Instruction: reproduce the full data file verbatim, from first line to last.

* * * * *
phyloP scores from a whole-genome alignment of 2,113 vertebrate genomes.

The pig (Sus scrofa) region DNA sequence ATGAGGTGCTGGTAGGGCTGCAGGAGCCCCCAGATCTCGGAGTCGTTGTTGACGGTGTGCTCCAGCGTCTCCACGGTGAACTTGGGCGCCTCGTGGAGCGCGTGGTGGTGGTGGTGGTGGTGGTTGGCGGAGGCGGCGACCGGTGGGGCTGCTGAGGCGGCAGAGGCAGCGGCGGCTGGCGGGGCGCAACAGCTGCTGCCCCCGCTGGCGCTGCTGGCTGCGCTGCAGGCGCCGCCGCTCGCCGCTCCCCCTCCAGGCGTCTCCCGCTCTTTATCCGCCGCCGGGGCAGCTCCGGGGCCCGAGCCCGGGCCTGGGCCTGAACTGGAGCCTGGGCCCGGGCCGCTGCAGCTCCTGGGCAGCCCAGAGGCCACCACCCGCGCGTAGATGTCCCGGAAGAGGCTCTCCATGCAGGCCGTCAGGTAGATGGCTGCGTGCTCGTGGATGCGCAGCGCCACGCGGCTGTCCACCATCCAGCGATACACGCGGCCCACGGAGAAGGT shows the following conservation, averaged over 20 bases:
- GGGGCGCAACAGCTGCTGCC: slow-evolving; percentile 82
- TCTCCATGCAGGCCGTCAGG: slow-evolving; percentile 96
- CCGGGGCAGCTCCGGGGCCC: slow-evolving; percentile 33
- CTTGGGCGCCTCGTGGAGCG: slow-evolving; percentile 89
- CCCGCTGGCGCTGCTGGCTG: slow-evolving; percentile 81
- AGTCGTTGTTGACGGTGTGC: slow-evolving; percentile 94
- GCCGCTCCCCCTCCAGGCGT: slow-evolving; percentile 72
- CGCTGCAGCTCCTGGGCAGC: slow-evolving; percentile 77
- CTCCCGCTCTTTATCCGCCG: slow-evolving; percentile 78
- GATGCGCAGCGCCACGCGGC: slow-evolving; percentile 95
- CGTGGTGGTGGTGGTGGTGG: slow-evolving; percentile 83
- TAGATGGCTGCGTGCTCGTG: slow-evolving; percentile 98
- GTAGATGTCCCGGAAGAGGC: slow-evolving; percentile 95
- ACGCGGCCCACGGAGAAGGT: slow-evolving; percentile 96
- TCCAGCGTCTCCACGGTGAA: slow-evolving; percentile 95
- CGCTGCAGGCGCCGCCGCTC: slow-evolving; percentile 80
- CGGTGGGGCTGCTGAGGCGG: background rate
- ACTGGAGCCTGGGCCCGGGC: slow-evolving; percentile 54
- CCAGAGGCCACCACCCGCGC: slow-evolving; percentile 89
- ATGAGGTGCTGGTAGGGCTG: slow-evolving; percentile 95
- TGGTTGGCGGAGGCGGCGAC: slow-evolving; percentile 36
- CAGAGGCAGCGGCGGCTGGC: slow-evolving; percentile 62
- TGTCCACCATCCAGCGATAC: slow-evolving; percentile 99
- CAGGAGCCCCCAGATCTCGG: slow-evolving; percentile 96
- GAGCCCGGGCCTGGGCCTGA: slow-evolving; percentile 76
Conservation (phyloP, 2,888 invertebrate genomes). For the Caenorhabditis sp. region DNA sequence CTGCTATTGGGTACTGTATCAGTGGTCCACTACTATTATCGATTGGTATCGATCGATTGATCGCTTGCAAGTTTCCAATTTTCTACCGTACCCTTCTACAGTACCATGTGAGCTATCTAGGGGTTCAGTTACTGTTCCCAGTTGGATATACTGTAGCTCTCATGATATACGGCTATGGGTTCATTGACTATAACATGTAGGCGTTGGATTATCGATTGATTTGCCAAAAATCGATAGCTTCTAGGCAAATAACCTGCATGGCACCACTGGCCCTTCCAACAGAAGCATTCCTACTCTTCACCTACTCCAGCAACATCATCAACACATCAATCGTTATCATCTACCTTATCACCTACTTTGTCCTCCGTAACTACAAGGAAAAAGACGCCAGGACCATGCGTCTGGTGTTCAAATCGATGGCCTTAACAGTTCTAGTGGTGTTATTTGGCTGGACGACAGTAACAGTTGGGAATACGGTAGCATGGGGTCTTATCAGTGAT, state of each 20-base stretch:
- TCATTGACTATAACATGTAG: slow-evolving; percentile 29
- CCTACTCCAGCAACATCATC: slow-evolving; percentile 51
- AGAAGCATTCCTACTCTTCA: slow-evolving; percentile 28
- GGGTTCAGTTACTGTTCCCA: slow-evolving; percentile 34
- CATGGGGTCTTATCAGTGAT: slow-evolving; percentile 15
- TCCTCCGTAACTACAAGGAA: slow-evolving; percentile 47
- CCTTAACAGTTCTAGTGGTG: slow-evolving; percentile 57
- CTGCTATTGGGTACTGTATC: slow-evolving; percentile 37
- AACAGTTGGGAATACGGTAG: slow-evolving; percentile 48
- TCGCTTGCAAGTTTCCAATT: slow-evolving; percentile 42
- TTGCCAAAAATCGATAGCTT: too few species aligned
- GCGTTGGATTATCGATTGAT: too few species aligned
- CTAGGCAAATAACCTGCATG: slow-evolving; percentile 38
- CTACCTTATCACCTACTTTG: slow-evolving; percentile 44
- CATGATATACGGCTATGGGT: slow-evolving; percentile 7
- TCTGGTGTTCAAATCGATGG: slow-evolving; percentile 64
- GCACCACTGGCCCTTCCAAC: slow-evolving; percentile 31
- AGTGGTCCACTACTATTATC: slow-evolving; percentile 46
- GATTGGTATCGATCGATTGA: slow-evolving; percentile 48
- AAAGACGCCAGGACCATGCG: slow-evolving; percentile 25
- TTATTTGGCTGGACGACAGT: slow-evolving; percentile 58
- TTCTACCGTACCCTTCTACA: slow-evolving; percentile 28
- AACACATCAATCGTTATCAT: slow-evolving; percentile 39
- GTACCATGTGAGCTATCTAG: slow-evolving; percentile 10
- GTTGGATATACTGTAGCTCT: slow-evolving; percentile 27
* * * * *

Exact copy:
phyloP scores from a whole-genome alignment of 2,113 vertebrate genomes.

The pig (Sus scrofa) region DNA sequence ATGAGGTGCTGGTAGGGCTGCAGGAGCCCCCAGATCTCGGAGTCGTTGTTGACGGTGTGCTCCAGCGTCTCCACGGTGAACTTGGGCGCCTCGTGGAGCGCGTGGTGGTGGTGGTGGTGGTGGTTGGCGGAGGCGGCGACCGGTGGGGCTGCTGAGGCGGCAGAGGCAGCGGCGGCTGGCGGGGCGCAACAGCTGCTGCCCCCGCTGGCGCTGCTGGCTGCGCTGCAGGCGCCGCCGCTCGCCGCTCCCCCTCCAGGCGTCTCCCGCTCTTTATCCGCCGCCGGGGCAGCTCCGGGGCCCGAGCCCGGGCCTGGGCCTGAACTGGAGCCTGGGCCCGGGCCGCTGCAGCTCCTGGGCAGCCCAGAGGCCACCACCCGCGCGTAGATGTCCCGGAAGAGGCTCTCCATGCAGGCCGTCAGGTAGATGGCTGCGTGCTCGTGGATGCGCAGCGCCACGCGGCTGTCCACCATCCAGCGATACACGCGGCCCACGGAGAAGGT shows the following conservation, averaged over 20 bases:
- GGGGCGCAACAGCTGCTGCC: slow-evolving; percentile 82
- TCTCCATGCAGGCCGTCAGG: slow-evolving; percentile 96
- CCGGGGCAGCTCCGGGGCCC: slow-evolving; percentile 33
- CTTGGGCGCCTCGTGGAGCG: slow-evolving; percentile 89
- CCCGCTGGCGCTGCTGGCTG: slow-evolving; percentile 81
- AGTCGTTGTTGACGGTGTGC: slow-evolving; percentile 94
- GCCGCTCCCCCTCCAGGCGT: slow-evolving; percentile 72
- CGCTGCAGCTCCTGGGCAGC: slow-evolving; percentile 77
- CTCCCGCTCTTTATCCGCCG: slow-evolving; percentile 78
- GATGCGCAGCGCCACGCGGC: slow-evolving; percentile 95
- CGTGGTGGTGGTGGTGGTGG: slow-evolving; percentile 83
- TAGATGGCTGCGTGCTCGTG: slow-evolving; percentile 98
- GTAGATGTCCCGGAAGAGGC: slow-evolving; percentile 95
- ACGCGGCCCACGGAGAAGGT: slow-evolving; percentile 96
- TCCAGCGTCTCCACGGTGAA: slow-evolving; percentile 95
- CGCTGCAGGCGCCGCCGCTC: slow-evolving; percentile 80
- CGGTGGGGCTGCTGAGGCGG: background rate
- ACTGGAGCCTGGGCCCGGGC: slow-evolving; percentile 54
- CCAGAGGCCACCACCCGCGC: slow-evolving; percentile 89
- ATGAGGTGCTGGTAGGGCTG: slow-evolving; percentile 95
- TGGTTGGCGGAGGCGGCGAC: slow-evolving; percentile 36
- CAGAGGCAGCGGCGGCTGGC: slow-evolving; percentile 62
- TGTCCACCATCCAGCGATAC: slow-evolving; percentile 99
- CAGGAGCCCCCAGATCTCGG: slow-evolving; percentile 96
- GAGCCCGGGCCTGGGCCTGA: slow-evolving; percentile 76
Conservation (phyloP, 2,888 invertebrate genomes). For the Caenorhabditis sp. region DNA sequence CTGCTATTGGGTACTGTATCAGTGGTCCACTACTATTATCGATTGGTATCGATCGATTGATCGCTTGCAAGTTTCCAATTTTCTACCGTACCCTTCTACAGTACCATGTGAGCTATCTAGGGGTTCAGTTACTGTTCCCAGTTGGATATACTGTAGCTCTCATGATATACGGCTATGGGTTCATTGACTATAACATGTAGGCGTTGGATTATCGATTGATTTGCCAAAAATCGATAGCTTCTAGGCAAATAACCTGCATGGCACCACTGGCCCTTCCAACAGAAGCATTCCTACTCTTCACCTACTCCAGCAACATCATCAACACATCAATCGTTATCATCTACCTTATCACCTACTTTGTCCTCCGTAACTACAAGGAAAAAGACGCCAGGACCATGCGTCTGGTGTTCAAATCGATGGCCTTAACAGTTCTAGTGGTGTTATTTGGCTGGACGACAGTAACAGTTGGGAATACGGTAGCATGGGGTCTTATCAGTGAT, state of each 20-base stretch:
- TCATTGACTATAACATGTAG: slow-evolving; percentile 29
- CCTACTCCAGCAACATCATC: slow-evolving; percentile 51
- AGAAGCATTCCTACTCTTCA: slow-evolving; percentile 28
- GGGTTCAGTTACTGTTCCCA: slow-evolving; percentile 34
- CATGGGGTCTTATCAGTGAT: slow-evolving; percentile 15
- TCCTCCGTAACTACAAGGAA: slow-evolving; percentile 47
- CCTTAACAGTTCTAGTGGTG: slow-evolving; percentile 57
- CTGCTATTGGGTACTGTATC: slow-evolving; percentile 37
- AACAGTTGGGAATACGGTAG: slow-evolving; percentile 48
- TCGCTTGCAAGTTTCCAATT: slow-evolving; percentile 42
- TTGCCAAAAATCGATAGCTT: too few species aligned
- GCGTTGGATTATCGATTGAT: too few species aligned
- CTAGGCAAATAACCTGCATG: slow-evolving; percentile 38
- CTACCTTATCACCTACTTTG: slow-evolving; percentile 44
- CATGATATACGGCTATGGGT: slow-evolving; percentile 7
- TCTGGTGTTCAAATCGATGG: slow-evolving; percentile 64
- GCACCACTGGCCCTTCCAAC: slow-evolving; percentile 31
- AGTGGTCCACTACTATTATC: slow-evolving; percentile 46
- GATTGGTATCGATCGATTGA: slow-evolving; percentile 48
- AAAGACGCCAGGACCATGCG: slow-evolving; percentile 25
- TTATTTGGCTGGACGACAGT: slow-evolving; percentile 58
- TTCTACCGTACCCTTCTACA: slow-evolving; percentile 28
- AACACATCAATCGTTATCAT: slow-evolving; percentile 39
- GTACCATGTGAGCTATCTAG: slow-evolving; percentile 10
- GTTGGATATACTGTAGCTCT: slow-evolving; percentile 27